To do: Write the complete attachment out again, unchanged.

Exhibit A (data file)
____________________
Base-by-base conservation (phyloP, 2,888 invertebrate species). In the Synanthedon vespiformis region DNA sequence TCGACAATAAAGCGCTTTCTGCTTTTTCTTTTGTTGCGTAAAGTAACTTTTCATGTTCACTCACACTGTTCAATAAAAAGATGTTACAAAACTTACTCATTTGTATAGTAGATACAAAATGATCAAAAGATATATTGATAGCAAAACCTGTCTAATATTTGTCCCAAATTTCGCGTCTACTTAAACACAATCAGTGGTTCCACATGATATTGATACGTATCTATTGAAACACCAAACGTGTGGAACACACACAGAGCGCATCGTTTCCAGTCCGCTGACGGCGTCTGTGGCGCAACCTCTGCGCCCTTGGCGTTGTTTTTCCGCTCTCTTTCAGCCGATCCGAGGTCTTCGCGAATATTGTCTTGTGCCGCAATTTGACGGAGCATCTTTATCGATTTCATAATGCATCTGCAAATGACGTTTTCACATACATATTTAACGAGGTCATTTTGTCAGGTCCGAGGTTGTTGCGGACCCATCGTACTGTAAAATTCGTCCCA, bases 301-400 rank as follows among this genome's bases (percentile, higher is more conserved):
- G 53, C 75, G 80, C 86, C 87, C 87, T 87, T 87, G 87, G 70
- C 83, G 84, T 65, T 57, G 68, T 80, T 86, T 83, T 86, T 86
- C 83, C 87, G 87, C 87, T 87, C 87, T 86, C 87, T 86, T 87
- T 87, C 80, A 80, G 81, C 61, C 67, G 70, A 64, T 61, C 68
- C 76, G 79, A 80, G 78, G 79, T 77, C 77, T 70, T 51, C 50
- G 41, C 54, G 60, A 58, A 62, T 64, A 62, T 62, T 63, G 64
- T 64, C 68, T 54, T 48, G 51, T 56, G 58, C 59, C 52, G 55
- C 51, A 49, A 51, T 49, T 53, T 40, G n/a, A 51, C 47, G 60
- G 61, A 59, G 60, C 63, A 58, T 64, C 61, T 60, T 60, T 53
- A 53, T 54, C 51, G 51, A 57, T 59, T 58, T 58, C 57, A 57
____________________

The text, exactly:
Base-by-base conservation (phyloP, 2,888 invertebrate species). In the Synanthedon vespiformis region DNA sequence TCGACAATAAAGCGCTTTCTGCTTTTTCTTTTGTTGCGTAAAGTAACTTTTCATGTTCACTCACACTGTTCAATAAAAAGATGTTACAAAACTTACTCATTTGTATAGTAGATACAAAATGATCAAAAGATATATTGATAGCAAAACCTGTCTAATATTTGTCCCAAATTTCGCGTCTACTTAAACACAATCAGTGGTTCCACATGATATTGATACGTATCTATTGAAACACCAAACGTGTGGAACACACACAGAGCGCATCGTTTCCAGTCCGCTGACGGCGTCTGTGGCGCAACCTCTGCGCCCTTGGCGTTGTTTTTCCGCTCTCTTTCAGCCGATCCGAGGTCTTCGCGAATATTGTCTTGTGCCGCAATTTGACGGAGCATCTTTATCGATTTCATAATGCATCTGCAAATGACGTTTTCACATACATATTTAACGAGGTCATTTTGTCAGGTCCGAGGTTGTTGCGGACCCATCGTACTGTAAAATTCGTCCCA, bases 301-400 rank as follows among this genome's bases (percentile, higher is more conserved):
- G 53, C 75, G 80, C 86, C 87, C 87, T 87, T 87, G 87, G 70
- C 83, G 84, T 65, T 57, G 68, T 80, T 86, T 83, T 86, T 86
- C 83, C 87, G 87, C 87, T 87, C 87, T 86, C 87, T 86, T 87
- T 87, C 80, A 80, G 81, C 61, C 67, G 70, A 64, T 61, C 68
- C 76, G 79, A 80, G 78, G 79, T 77, C 77, T 70, T 51, C 50
- G 41, C 54, G 60, A 58, A 62, T 64, A 62, T 62, T 63, G 64
- T 64, C 68, T 54, T 48, G 51, T 56, G 58, C 59, C 52, G 55
- C 51, A 49, A 51, T 49, T 53, T 40, G n/a, A 51, C 47, G 60
- G 61, A 59, G 60, C 63, A 58, T 64, C 61, T 60, T 60, T 53
- A 53, T 54, C 51, G 51, A 57, T 59, T 58, T 58, C 57, A 57